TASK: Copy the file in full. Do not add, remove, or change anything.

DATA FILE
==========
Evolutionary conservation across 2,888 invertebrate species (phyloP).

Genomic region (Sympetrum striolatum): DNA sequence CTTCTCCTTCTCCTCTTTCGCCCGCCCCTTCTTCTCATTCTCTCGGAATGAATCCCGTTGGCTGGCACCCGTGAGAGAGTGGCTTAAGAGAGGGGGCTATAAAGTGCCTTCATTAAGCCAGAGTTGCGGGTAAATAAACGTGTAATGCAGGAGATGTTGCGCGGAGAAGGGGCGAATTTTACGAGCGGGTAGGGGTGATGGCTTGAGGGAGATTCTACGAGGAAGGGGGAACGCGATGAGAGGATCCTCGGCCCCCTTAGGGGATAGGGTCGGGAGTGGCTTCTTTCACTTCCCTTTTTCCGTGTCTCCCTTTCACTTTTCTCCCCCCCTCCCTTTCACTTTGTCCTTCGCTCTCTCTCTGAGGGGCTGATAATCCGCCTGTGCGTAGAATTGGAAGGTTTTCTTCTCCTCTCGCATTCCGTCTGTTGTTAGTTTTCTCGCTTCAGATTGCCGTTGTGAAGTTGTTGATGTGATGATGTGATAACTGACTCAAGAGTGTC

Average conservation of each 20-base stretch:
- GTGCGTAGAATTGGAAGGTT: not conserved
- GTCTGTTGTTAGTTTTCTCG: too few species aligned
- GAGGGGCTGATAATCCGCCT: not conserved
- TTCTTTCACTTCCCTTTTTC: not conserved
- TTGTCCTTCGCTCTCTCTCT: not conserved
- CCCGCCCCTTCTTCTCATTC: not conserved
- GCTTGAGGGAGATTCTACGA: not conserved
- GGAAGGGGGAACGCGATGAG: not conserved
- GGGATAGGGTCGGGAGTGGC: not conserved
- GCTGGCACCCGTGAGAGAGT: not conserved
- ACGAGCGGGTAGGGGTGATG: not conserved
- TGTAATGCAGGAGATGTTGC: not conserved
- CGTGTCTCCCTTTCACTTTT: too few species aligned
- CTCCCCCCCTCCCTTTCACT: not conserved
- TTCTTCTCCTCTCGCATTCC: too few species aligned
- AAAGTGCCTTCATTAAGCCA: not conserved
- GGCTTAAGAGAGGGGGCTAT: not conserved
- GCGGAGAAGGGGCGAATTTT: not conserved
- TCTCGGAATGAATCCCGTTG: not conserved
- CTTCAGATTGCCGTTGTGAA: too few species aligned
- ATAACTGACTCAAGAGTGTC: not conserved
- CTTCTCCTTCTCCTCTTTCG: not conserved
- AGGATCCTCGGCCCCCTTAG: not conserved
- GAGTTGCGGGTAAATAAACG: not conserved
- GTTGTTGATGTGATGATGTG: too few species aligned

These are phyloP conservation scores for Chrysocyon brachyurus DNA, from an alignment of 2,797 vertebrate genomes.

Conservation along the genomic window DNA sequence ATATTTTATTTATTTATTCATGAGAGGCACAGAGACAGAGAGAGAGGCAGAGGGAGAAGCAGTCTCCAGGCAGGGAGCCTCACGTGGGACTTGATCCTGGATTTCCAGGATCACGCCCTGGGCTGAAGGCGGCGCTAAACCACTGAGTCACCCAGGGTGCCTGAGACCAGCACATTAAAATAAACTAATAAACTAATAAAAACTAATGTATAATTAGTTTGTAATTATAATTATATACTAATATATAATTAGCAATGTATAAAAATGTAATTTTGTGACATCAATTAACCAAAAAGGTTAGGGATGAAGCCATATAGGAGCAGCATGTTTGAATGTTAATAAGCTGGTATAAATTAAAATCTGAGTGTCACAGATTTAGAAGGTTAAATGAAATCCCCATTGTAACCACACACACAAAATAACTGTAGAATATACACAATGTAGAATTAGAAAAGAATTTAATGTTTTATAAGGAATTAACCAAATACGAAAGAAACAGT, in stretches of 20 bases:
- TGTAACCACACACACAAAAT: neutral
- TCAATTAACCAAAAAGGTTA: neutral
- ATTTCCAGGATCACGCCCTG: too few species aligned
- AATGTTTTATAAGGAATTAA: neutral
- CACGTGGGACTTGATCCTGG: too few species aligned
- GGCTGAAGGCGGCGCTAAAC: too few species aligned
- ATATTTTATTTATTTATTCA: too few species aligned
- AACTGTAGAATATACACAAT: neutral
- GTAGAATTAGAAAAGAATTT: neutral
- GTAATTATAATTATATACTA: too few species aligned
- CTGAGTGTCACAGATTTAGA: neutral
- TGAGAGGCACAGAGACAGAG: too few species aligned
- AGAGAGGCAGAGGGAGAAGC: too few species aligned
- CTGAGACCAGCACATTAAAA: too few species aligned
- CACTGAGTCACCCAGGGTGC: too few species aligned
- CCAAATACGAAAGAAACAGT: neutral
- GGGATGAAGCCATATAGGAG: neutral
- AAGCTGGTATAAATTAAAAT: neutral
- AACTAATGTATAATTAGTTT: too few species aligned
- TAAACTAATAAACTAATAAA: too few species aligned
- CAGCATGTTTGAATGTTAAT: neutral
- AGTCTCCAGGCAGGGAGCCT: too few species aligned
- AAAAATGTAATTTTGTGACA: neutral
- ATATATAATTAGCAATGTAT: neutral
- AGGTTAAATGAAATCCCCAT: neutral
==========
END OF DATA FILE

Evolutionary conservation across 2,888 invertebrate species (phyloP).

Genomic region (Sympetrum striolatum): DNA sequence CTTCTCCTTCTCCTCTTTCGCCCGCCCCTTCTTCTCATTCTCTCGGAATGAATCCCGTTGGCTGGCACCCGTGAGAGAGTGGCTTAAGAGAGGGGGCTATAAAGTGCCTTCATTAAGCCAGAGTTGCGGGTAAATAAACGTGTAATGCAGGAGATGTTGCGCGGAGAAGGGGCGAATTTTACGAGCGGGTAGGGGTGATGGCTTGAGGGAGATTCTACGAGGAAGGGGGAACGCGATGAGAGGATCCTCGGCCCCCTTAGGGGATAGGGTCGGGAGTGGCTTCTTTCACTTCCCTTTTTCCGTGTCTCCCTTTCACTTTTCTCCCCCCCTCCCTTTCACTTTGTCCTTCGCTCTCTCTCTGAGGGGCTGATAATCCGCCTGTGCGTAGAATTGGAAGGTTTTCTTCTCCTCTCGCATTCCGTCTGTTGTTAGTTTTCTCGCTTCAGATTGCCGTTGTGAAGTTGTTGATGTGATGATGTGATAACTGACTCAAGAGTGTC

Average conservation of each 20-base stretch:
- GTGCGTAGAATTGGAAGGTT: not conserved
- GTCTGTTGTTAGTTTTCTCG: too few species aligned
- GAGGGGCTGATAATCCGCCT: not conserved
- TTCTTTCACTTCCCTTTTTC: not conserved
- TTGTCCTTCGCTCTCTCTCT: not conserved
- CCCGCCCCTTCTTCTCATTC: not conserved
- GCTTGAGGGAGATTCTACGA: not conserved
- GGAAGGGGGAACGCGATGAG: not conserved
- GGGATAGGGTCGGGAGTGGC: not conserved
- GCTGGCACCCGTGAGAGAGT: not conserved
- ACGAGCGGGTAGGGGTGATG: not conserved
- TGTAATGCAGGAGATGTTGC: not conserved
- CGTGTCTCCCTTTCACTTTT: too few species aligned
- CTCCCCCCCTCCCTTTCACT: not conserved
- TTCTTCTCCTCTCGCATTCC: too few species aligned
- AAAGTGCCTTCATTAAGCCA: not conserved
- GGCTTAAGAGAGGGGGCTAT: not conserved
- GCGGAGAAGGGGCGAATTTT: not conserved
- TCTCGGAATGAATCCCGTTG: not conserved
- CTTCAGATTGCCGTTGTGAA: too few species aligned
- ATAACTGACTCAAGAGTGTC: not conserved
- CTTCTCCTTCTCCTCTTTCG: not conserved
- AGGATCCTCGGCCCCCTTAG: not conserved
- GAGTTGCGGGTAAATAAACG: not conserved
- GTTGTTGATGTGATGATGTG: too few species aligned

These are phyloP conservation scores for Chrysocyon brachyurus DNA, from an alignment of 2,797 vertebrate genomes.

Conservation along the genomic window DNA sequence ATATTTTATTTATTTATTCATGAGAGGCACAGAGACAGAGAGAGAGGCAGAGGGAGAAGCAGTCTCCAGGCAGGGAGCCTCACGTGGGACTTGATCCTGGATTTCCAGGATCACGCCCTGGGCTGAAGGCGGCGCTAAACCACTGAGTCACCCAGGGTGCCTGAGACCAGCACATTAAAATAAACTAATAAACTAATAAAAACTAATGTATAATTAGTTTGTAATTATAATTATATACTAATATATAATTAGCAATGTATAAAAATGTAATTTTGTGACATCAATTAACCAAAAAGGTTAGGGATGAAGCCATATAGGAGCAGCATGTTTGAATGTTAATAAGCTGGTATAAATTAAAATCTGAGTGTCACAGATTTAGAAGGTTAAATGAAATCCCCATTGTAACCACACACACAAAATAACTGTAGAATATACACAATGTAGAATTAGAAAAGAATTTAATGTTTTATAAGGAATTAACCAAATACGAAAGAAACAGT, in stretches of 20 bases:
- TGTAACCACACACACAAAAT: neutral
- TCAATTAACCAAAAAGGTTA: neutral
- ATTTCCAGGATCACGCCCTG: too few species aligned
- AATGTTTTATAAGGAATTAA: neutral
- CACGTGGGACTTGATCCTGG: too few species aligned
- GGCTGAAGGCGGCGCTAAAC: too few species aligned
- ATATTTTATTTATTTATTCA: too few species aligned
- AACTGTAGAATATACACAAT: neutral
- GTAGAATTAGAAAAGAATTT: neutral
- GTAATTATAATTATATACTA: too few species aligned
- CTGAGTGTCACAGATTTAGA: neutral
- TGAGAGGCACAGAGACAGAG: too few species aligned
- AGAGAGGCAGAGGGAGAAGC: too few species aligned
- CTGAGACCAGCACATTAAAA: too few species aligned
- CACTGAGTCACCCAGGGTGC: too few species aligned
- CCAAATACGAAAGAAACAGT: neutral
- GGGATGAAGCCATATAGGAG: neutral
- AAGCTGGTATAAATTAAAAT: neutral
- AACTAATGTATAATTAGTTT: too few species aligned
- TAAACTAATAAACTAATAAA: too few species aligned
- CAGCATGTTTGAATGTTAAT: neutral
- AGTCTCCAGGCAGGGAGCCT: too few species aligned
- AAAAATGTAATTTTGTGACA: neutral
- ATATATAATTAGCAATGTAT: neutral
- AGGTTAAATGAAATCCCCAT: neutral